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Amplitude Venture Capital said it has secured financing from a handful of Quebec institutions, such as the Caisse de dépôt et placement du Québec, that have been Canada’s most active funders of domestic biotech venture capital.CHRISTINNE MUSCHI/Reuters

A new Canadian-focused biotech venture fund spun out of Business Development Bank of Canada has raised more than $100-million as it aims to woo reluctant domestic investors to an asset class that has enjoyed one of its strongest years in Canada.

Amplitude Venture Capital, led by former BDC fund managers Jean-François Pariseau and Dion Madsen, said it has secured financing from a handful of Quebec institutions that have been Canada’s most active funders of domestic biotech venture capital. They are Teralys Capital, Caisse de dépôt et placement du Québec, Fonds de solidarité FTQ and the Quebec government’s investing arm, Investissement Québec.

Now, the pair hopes to reach their $200-million target by convincing other investors in Canada and abroad that there are more opportunities like the string of investment successes they’ve had at BDC. “We want to expand and amplify what we are doing,” said Mr. Madsen, who joined BDC in 2013 to co-manage its first dedicated closed-end life sciences fund.

Amplitude’s official launch follows a windfall from one of the pair’s first investments, through BDC earlier this decade, in Montreal-based Clementia Pharmaceuticals Inc. Mr. Pariseau was Clementia’s first funder, which helped founder Clarissa Desjardins secure a licence from Roche Pharmaceuticals to redevelop a failed emphysema drug as a treatment for a rare, debilitating tissue disorder. The company went public in 2017 on the Nasdaq and was sold this year to Paris-based Ipsen Pharma for US$1-billion. BDC’s stake, an investment of less than $20-million, netted the bank a profit of more than $110-million at the time of Clementia’s IPO.

That amounts to the biggest return by any BDC investment ever. Combined with its investments in other Canadian biotech developers that went public in the United States – Zymeworks Inc., Milestone Pharmaceuticals Inc. and Profound Medical Corp. – the BDC health-care fund became “one of the highest performing funds in Canada [of any type], full stop,” said Jérôme Nycz, executive vice-president of BDC Capital.

“Amplitude has great potential to be successful,” Teralys partner Cédric Bisson said. “They’ve done it before, they know what they’re doing, they know how to guide companies and to finance them properly to success.”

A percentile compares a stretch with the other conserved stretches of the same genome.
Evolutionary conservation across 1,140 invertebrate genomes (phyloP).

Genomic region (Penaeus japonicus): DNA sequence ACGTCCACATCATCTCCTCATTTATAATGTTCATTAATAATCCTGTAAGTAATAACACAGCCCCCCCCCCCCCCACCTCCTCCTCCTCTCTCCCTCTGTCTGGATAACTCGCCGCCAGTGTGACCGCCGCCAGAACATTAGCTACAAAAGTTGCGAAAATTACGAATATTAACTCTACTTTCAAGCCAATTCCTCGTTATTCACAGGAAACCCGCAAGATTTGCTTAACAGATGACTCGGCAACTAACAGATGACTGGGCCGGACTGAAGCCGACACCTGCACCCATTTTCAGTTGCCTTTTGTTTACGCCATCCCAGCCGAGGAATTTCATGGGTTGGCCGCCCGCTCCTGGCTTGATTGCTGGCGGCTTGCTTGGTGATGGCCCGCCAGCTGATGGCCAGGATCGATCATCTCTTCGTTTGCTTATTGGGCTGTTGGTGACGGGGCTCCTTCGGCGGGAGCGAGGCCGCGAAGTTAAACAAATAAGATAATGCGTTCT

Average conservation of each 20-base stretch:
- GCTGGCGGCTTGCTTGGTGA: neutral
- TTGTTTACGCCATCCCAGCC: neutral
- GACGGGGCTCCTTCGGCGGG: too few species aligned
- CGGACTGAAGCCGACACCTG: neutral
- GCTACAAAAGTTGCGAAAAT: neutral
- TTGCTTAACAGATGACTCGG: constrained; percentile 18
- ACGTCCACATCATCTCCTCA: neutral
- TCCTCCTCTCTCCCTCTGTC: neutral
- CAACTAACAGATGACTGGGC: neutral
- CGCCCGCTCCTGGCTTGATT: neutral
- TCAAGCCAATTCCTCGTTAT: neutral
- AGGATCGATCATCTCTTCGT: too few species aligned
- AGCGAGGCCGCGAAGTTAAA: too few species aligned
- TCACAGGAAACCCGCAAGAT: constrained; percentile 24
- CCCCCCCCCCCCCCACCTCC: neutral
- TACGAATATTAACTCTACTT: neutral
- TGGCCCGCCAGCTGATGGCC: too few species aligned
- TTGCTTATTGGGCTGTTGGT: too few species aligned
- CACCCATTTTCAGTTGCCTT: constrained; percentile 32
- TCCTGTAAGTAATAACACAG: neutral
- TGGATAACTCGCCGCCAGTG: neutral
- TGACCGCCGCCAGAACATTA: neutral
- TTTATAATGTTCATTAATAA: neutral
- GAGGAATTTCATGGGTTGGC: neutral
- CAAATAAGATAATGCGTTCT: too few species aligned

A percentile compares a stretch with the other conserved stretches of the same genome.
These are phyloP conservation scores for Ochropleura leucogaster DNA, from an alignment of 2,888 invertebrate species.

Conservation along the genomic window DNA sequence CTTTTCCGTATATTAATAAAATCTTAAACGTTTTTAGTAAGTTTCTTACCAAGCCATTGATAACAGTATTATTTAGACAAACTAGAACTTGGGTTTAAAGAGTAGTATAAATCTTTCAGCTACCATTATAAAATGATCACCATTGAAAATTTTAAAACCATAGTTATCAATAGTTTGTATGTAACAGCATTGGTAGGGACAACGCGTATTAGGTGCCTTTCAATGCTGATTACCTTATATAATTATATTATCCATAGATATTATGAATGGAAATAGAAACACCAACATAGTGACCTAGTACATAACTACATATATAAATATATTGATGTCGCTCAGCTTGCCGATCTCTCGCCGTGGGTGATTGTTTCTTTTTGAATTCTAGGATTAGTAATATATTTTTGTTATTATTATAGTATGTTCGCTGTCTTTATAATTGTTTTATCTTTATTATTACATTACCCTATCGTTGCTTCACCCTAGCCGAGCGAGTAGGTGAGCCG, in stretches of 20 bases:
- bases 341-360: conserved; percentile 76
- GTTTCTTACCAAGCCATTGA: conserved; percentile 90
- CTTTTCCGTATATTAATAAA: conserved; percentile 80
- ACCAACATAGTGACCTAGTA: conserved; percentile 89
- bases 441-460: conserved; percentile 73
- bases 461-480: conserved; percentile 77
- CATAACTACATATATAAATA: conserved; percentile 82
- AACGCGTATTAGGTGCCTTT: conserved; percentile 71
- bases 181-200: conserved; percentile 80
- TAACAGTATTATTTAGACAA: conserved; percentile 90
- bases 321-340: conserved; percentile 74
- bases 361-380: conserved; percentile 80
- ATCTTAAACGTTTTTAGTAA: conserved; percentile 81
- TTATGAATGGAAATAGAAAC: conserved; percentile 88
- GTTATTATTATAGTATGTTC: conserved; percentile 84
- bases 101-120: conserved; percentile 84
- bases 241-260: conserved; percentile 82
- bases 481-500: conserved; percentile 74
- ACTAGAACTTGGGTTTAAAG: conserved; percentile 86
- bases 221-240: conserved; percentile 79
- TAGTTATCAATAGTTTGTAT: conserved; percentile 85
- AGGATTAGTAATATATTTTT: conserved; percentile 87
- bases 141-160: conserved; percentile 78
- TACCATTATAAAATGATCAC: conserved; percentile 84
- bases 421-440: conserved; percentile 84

But other than Amplitude’s initial backers, Canadian institutions, including pension funds and insurance companies, have been absent from the early-stage biotech sector in Canada, raising questions about how much more the new fund can raise at home. “I think institutional investors here still don’t have the confidence yet to invest locally," Clementia’s Ms. Desjardins said. "I think they should look at the track record of these individuals and at the maturity of the various companies we now have because now we have a bunch of foreigners coming to invest.”

Mr. Madsen said he and Mr. Pariseau “feel pretty confident” they can reach at least $150-million from Canadian backers. But they also plan to target foreign investors, who have increasingly invested in Canada alongside the country’s handful of domestic biotech funds.

Canada’s domestic biotech sector used to consist primarily of small, underfunded early-stage drug developers, many of which struggled or sold out earlier. But the industry has changed. Pharma giants that once might have funded early stage research and development in-house, instead use the money to help selected startups through the lengthy process of getting drugs approved and to market. This way, Big Pharma offloads some of the development costs, at the same time sharing its risk with venture capital funds.

Nowadays, it’s more typical for early-stage Canadian drug developers with promising science to raise $100-million or more in funding rounds to advance their discoveries and then to list on the Nasdaq. Examples this year alone include Fusion Pharmaceuticals of Hamilton, and Amplitude-backed Montreal oncology developer Repare Therapeutics Inc.

The Amplitude spinout is part of a shift by the federal Crown corporation in how it finances Canada’s technology sector. Under the arrangement, Amplitude will continue to manage BDC’s existing biotech venture portfolio. BDC struck a similar deal last year when two BDC venture capitalists left to run their own information technology fund, Framework Venture Partners. BDC is focusing on investing in areas that have had difficulty attracting funding, including women-led startups and clean technology companies.